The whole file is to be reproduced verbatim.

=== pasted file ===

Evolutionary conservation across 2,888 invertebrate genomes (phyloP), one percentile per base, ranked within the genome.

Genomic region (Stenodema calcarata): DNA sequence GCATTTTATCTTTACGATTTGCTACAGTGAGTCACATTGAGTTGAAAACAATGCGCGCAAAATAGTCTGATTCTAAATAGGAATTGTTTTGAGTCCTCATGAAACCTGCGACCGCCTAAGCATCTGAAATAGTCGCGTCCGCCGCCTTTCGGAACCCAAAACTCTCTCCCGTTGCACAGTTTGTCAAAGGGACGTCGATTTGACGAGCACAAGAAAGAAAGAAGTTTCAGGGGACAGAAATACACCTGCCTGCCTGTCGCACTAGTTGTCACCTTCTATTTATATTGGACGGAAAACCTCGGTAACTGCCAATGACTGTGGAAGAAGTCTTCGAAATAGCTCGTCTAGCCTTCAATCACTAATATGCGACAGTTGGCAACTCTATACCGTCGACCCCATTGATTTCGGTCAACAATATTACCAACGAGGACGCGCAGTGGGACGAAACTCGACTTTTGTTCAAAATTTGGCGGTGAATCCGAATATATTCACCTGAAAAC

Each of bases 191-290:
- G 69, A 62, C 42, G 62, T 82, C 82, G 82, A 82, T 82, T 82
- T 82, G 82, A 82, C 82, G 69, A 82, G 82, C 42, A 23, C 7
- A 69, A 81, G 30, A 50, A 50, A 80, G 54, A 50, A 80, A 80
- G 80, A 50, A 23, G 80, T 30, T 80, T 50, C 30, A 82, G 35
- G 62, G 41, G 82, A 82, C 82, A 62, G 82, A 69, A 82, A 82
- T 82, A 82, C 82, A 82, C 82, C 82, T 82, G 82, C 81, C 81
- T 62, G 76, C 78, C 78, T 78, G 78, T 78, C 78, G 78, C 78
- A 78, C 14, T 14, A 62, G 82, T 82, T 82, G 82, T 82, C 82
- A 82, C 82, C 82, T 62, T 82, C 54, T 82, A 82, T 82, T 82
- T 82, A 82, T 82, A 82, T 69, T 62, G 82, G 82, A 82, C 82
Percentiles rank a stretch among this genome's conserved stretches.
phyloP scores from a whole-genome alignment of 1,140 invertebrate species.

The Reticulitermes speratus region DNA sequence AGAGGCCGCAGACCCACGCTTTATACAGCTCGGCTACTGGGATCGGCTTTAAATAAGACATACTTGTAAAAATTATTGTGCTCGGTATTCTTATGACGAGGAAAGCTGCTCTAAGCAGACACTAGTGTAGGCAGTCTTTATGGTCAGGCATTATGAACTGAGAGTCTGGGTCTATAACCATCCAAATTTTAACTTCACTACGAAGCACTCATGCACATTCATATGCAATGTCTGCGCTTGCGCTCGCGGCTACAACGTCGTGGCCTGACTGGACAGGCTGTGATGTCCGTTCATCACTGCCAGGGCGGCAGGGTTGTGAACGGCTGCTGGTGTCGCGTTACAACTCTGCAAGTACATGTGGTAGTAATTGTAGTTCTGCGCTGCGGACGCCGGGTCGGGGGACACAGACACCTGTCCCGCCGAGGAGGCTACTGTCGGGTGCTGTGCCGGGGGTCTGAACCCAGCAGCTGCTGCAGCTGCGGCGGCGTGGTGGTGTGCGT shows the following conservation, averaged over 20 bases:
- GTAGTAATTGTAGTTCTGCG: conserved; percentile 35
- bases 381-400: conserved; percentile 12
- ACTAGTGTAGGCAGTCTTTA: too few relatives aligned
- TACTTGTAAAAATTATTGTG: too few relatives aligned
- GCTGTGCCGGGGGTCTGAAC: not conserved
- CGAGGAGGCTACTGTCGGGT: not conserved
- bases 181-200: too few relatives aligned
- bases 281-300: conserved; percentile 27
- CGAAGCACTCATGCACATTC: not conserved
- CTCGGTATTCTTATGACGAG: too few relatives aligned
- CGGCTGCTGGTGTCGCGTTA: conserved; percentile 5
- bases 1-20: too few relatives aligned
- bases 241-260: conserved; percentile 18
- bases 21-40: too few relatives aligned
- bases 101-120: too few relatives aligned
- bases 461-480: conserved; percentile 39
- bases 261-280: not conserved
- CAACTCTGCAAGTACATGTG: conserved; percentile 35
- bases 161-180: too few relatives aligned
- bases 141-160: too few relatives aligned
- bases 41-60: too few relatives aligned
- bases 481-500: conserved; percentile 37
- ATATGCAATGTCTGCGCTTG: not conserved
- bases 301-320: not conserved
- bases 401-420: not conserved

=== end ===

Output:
Evolutionary conservation across 2,888 invertebrate genomes (phyloP), one percentile per base, ranked within the genome.

Genomic region (Stenodema calcarata): DNA sequence GCATTTTATCTTTACGATTTGCTACAGTGAGTCACATTGAGTTGAAAACAATGCGCGCAAAATAGTCTGATTCTAAATAGGAATTGTTTTGAGTCCTCATGAAACCTGCGACCGCCTAAGCATCTGAAATAGTCGCGTCCGCCGCCTTTCGGAACCCAAAACTCTCTCCCGTTGCACAGTTTGTCAAAGGGACGTCGATTTGACGAGCACAAGAAAGAAAGAAGTTTCAGGGGACAGAAATACACCTGCCTGCCTGTCGCACTAGTTGTCACCTTCTATTTATATTGGACGGAAAACCTCGGTAACTGCCAATGACTGTGGAAGAAGTCTTCGAAATAGCTCGTCTAGCCTTCAATCACTAATATGCGACAGTTGGCAACTCTATACCGTCGACCCCATTGATTTCGGTCAACAATATTACCAACGAGGACGCGCAGTGGGACGAAACTCGACTTTTGTTCAAAATTTGGCGGTGAATCCGAATATATTCACCTGAAAAC

Each of bases 191-290:
- G 69, A 62, C 42, G 62, T 82, C 82, G 82, A 82, T 82, T 82
- T 82, G 82, A 82, C 82, G 69, A 82, G 82, C 42, A 23, C 7
- A 69, A 81, G 30, A 50, A 50, A 80, G 54, A 50, A 80, A 80
- G 80, A 50, A 23, G 80, T 30, T 80, T 50, C 30, A 82, G 35
- G 62, G 41, G 82, A 82, C 82, A 62, G 82, A 69, A 82, A 82
- T 82, A 82, C 82, A 82, C 82, C 82, T 82, G 82, C 81, C 81
- T 62, G 76, C 78, C 78, T 78, G 78, T 78, C 78, G 78, C 78
- A 78, C 14, T 14, A 62, G 82, T 82, T 82, G 82, T 82, C 82
- A 82, C 82, C 82, T 62, T 82, C 54, T 82, A 82, T 82, T 82
- T 82, A 82, T 82, A 82, T 69, T 62, G 82, G 82, A 82, C 82
Percentiles rank a stretch among this genome's conserved stretches.
phyloP scores from a whole-genome alignment of 1,140 invertebrate species.

The Reticulitermes speratus region DNA sequence AGAGGCCGCAGACCCACGCTTTATACAGCTCGGCTACTGGGATCGGCTTTAAATAAGACATACTTGTAAAAATTATTGTGCTCGGTATTCTTATGACGAGGAAAGCTGCTCTAAGCAGACACTAGTGTAGGCAGTCTTTATGGTCAGGCATTATGAACTGAGAGTCTGGGTCTATAACCATCCAAATTTTAACTTCACTACGAAGCACTCATGCACATTCATATGCAATGTCTGCGCTTGCGCTCGCGGCTACAACGTCGTGGCCTGACTGGACAGGCTGTGATGTCCGTTCATCACTGCCAGGGCGGCAGGGTTGTGAACGGCTGCTGGTGTCGCGTTACAACTCTGCAAGTACATGTGGTAGTAATTGTAGTTCTGCGCTGCGGACGCCGGGTCGGGGGACACAGACACCTGTCCCGCCGAGGAGGCTACTGTCGGGTGCTGTGCCGGGGGTCTGAACCCAGCAGCTGCTGCAGCTGCGGCGGCGTGGTGGTGTGCGT shows the following conservation, averaged over 20 bases:
- GTAGTAATTGTAGTTCTGCG: conserved; percentile 35
- bases 381-400: conserved; percentile 12
- ACTAGTGTAGGCAGTCTTTA: too few relatives aligned
- TACTTGTAAAAATTATTGTG: too few relatives aligned
- GCTGTGCCGGGGGTCTGAAC: not conserved
- CGAGGAGGCTACTGTCGGGT: not conserved
- bases 181-200: too few relatives aligned
- bases 281-300: conserved; percentile 27
- CGAAGCACTCATGCACATTC: not conserved
- CTCGGTATTCTTATGACGAG: too few relatives aligned
- CGGCTGCTGGTGTCGCGTTA: conserved; percentile 5
- bases 1-20: too few relatives aligned
- bases 241-260: conserved; percentile 18
- bases 21-40: too few relatives aligned
- bases 101-120: too few relatives aligned
- bases 461-480: conserved; percentile 39
- bases 261-280: not conserved
- CAACTCTGCAAGTACATGTG: conserved; percentile 35
- bases 161-180: too few relatives aligned
- bases 141-160: too few relatives aligned
- bases 41-60: too few relatives aligned
- bases 481-500: conserved; percentile 37
- ATATGCAATGTCTGCGCTTG: not conserved
- bases 301-320: not conserved
- bases 401-420: not conserved